Sairee Chahal, founder of Sheroes needs no introduction. A trailblazer in her own right, she has revolutionised the job scene for woman through her venture SHEROES – a Noida-based online career destination for women from all walks of life. Sairee believes that a career is a maze and not a ladder as has been traditionally prescribed to us and her mission is to help millions of women navigate this maze through any and all stages of their lives. She is aiming to reach 100 Mn women members in the next five years.
In a candid AMA with Inc42, Sairee opens up and reveals what constitutes her version of success, how simply asking around can get you your next best leads, and why she is always seen sporting sport shoes with all her outfits!
Here are the coolest answers from the session:
Question: Sheroes has grown a lot but what inspired you to start in the first place?
Sairee: In some cases, you look around for idea, in some cases ideas find you. In my case, Sheroes was absolutely an idea I had to do something about. It is something that sort of grew up all through my career – it was a need I saw as I progressed in my career. The woman at work story is very incomplete and I got to do something about it. The thing that compelled me the most was that we haven’t built scalable products in this space. A lot of work has been done but at a very basic level and somehow the coolness of tech had not crept into building products that will really benefit women. We are in India and broken in many ways, especially, in the gender disparity numbers and maybe this was the right thing to do.
Question: How could one go about identifying and addressing sexism in the workplace?
Sairee: What constitutes sexism is something not a lot of people are aware of. As workplaces get more diverse, different kind of people come in the workplace – it’s a critical issue. To me, calling out sexism is one way of addressing it. If you notice something, then it means it needs to be recognised and addressed and not brushed under the carpet. From a company perspective, getting people sensitised to gender diversity, to diverse people in the workplace, to making space for everyone is really critical.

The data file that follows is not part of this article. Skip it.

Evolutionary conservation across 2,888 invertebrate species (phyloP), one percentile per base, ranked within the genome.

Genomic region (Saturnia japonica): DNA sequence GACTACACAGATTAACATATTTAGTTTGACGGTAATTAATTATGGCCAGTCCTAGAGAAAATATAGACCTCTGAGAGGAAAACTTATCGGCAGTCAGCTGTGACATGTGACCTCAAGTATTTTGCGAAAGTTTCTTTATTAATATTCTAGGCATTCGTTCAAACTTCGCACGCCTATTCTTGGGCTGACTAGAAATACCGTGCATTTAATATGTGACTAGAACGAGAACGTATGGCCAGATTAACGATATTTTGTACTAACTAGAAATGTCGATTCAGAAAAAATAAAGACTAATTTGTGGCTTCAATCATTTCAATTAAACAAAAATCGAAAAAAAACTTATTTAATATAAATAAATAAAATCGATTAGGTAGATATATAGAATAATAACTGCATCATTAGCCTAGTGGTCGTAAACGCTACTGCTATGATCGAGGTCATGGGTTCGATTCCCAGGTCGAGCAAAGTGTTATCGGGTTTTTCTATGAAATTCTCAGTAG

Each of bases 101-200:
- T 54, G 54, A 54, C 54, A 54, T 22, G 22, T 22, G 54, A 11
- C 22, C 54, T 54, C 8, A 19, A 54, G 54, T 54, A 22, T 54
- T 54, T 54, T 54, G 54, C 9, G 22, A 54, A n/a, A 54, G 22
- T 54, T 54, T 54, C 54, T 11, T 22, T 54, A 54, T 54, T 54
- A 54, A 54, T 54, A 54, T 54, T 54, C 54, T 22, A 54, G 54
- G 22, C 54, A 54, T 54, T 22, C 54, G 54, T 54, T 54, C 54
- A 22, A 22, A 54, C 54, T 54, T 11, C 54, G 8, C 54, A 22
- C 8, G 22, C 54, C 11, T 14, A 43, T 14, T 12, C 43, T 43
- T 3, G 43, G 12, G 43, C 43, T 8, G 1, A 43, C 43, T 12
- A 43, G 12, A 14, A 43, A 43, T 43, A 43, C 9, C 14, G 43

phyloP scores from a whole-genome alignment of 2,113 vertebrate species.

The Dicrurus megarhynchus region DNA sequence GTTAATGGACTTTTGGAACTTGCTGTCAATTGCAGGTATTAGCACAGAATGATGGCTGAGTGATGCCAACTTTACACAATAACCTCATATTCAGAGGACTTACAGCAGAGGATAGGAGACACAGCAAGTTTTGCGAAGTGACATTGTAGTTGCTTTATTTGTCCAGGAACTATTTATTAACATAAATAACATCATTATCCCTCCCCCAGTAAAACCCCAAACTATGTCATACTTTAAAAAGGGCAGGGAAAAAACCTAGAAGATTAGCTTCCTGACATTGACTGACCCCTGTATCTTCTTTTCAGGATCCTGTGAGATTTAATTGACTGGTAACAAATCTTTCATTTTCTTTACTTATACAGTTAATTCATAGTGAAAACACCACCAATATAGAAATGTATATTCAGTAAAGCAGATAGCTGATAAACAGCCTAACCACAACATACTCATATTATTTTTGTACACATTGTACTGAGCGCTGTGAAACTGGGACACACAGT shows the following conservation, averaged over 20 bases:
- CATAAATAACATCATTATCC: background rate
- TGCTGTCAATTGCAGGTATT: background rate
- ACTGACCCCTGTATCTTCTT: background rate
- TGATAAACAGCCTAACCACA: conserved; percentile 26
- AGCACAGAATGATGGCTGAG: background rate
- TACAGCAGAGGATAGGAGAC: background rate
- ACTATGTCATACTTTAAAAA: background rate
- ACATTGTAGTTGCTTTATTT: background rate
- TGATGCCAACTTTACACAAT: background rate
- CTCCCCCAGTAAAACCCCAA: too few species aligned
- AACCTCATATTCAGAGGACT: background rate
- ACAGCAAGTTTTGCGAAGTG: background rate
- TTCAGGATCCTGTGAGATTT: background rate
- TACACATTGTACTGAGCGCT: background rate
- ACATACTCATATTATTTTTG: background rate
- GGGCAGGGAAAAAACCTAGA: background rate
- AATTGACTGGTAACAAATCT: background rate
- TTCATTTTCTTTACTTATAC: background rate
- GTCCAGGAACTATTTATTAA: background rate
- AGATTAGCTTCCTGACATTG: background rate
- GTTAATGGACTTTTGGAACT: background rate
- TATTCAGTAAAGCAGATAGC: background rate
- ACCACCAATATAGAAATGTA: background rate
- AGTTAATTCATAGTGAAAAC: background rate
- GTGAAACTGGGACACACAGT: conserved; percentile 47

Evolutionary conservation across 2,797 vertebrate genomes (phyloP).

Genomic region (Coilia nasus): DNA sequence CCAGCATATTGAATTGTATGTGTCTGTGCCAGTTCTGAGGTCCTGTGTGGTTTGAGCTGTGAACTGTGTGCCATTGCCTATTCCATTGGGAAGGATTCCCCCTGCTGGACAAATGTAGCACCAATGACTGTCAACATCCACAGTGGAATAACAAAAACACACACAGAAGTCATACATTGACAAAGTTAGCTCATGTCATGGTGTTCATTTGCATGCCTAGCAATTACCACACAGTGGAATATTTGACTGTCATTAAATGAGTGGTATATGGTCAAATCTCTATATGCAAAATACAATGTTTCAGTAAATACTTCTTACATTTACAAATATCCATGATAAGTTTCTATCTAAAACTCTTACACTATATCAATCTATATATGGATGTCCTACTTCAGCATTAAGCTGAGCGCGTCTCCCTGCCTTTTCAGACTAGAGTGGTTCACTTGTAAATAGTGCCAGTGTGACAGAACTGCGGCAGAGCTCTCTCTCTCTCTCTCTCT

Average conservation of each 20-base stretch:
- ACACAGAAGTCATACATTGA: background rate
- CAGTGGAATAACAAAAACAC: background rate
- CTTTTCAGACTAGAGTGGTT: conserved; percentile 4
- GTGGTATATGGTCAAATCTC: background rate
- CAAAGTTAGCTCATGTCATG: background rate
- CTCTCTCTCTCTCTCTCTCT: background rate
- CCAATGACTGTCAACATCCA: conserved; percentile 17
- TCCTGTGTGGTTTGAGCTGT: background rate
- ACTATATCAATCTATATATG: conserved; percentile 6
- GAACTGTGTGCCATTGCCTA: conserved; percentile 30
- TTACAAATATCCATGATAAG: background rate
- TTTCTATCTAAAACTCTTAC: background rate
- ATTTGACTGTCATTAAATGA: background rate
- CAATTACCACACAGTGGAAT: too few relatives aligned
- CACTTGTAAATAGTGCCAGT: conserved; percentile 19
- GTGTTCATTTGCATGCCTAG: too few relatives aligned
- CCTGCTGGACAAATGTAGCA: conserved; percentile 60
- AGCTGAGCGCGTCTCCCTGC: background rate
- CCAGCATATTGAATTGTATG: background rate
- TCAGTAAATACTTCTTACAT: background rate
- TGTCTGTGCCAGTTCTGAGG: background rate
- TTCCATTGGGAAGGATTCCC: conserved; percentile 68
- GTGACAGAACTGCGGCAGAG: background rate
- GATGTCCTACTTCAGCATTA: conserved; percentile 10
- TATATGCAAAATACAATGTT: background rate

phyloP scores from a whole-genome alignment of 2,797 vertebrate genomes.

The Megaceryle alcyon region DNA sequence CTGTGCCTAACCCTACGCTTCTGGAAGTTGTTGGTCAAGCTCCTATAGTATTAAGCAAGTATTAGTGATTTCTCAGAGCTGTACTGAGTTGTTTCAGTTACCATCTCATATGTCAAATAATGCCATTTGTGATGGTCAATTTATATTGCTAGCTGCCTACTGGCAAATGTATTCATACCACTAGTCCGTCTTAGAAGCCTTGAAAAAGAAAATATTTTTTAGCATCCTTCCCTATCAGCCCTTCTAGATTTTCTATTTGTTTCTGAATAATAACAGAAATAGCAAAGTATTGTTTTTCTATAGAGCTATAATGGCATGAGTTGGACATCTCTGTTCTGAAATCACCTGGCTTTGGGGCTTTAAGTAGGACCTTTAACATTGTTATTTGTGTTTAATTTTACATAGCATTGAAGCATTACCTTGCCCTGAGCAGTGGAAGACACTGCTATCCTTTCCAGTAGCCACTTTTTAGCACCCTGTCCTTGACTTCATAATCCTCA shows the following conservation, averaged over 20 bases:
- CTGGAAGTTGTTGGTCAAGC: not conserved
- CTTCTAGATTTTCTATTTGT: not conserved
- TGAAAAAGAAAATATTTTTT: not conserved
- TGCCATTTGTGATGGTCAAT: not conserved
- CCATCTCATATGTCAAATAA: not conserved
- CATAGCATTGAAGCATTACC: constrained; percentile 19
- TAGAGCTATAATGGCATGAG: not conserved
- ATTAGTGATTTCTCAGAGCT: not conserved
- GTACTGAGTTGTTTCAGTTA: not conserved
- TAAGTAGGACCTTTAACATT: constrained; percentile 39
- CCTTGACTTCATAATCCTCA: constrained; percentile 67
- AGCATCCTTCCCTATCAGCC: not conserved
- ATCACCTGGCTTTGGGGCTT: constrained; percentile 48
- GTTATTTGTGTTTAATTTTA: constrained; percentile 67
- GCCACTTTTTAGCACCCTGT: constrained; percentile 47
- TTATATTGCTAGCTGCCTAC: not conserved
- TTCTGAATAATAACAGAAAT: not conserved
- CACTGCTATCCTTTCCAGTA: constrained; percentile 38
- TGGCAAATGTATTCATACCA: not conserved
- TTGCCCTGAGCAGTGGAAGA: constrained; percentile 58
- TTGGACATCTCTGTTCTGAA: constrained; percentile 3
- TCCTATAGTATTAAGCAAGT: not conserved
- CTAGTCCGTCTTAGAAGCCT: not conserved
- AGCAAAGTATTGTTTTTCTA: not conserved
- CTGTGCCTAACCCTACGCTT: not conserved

Sheroes actually offers an independent reporting and grievance helpline to companies to manage issues of workplace sexism and harassment because a lot of people are not sure – men and women alike – as a lot of workplaces are still grappling with becoming diverse or getting more women in the workplace or breaking the bro culture. I think these are very early days but workplaces in India are becoming diverse and inclusive and fair- but everyone just needs to own it a little bit.
Question: Workplace diversity is a thorny issue all over the world especially India. Can you name some tectonic shifts in the workplace, especially in tech, since Sheroes began?
Sairee: When we started, we would sit outside large company offices waiting for meetings. We would get the most junior intern to meet us – that was the level of significance of the agenda in the hierarchy. They would not have any budgets or clarity but as we have grown we have seen that this conversation is now owned by CXOs, board rooms – the stakeholder ownership has changed. And that’s one big shift I have seen.
Secondly, workplace flexibility has changed. People would question us – what do you mean by work from home or working remote? Even today, a large percentage of people think work from home means doing scammy data entry jobs, cheap work which no one feels proud of. But today one of our fastest growing business lines, our biggest ask is remote work. And we feel proud of the fact that it is a big shift.
Question: What is the first step one should consider taking while starting one’s own business?
Sairee: One should definitely start a business when you have an idea that you really want to do something about. Don’t start a business because your friend said so or your mom said so or because it’s cool to start one. Start a business because that’s what who you are and you want to make a difference.
Don’t start a business to make money because money is going to come perhaps much later than a job. And start it for the right reason – solve a problem, build a product, build a solution. Do something that you are passionate about. Do something that you really want to do and the logistics of doing it is called a business.
Question: What advice will you give millennials to find purpose and passion in life?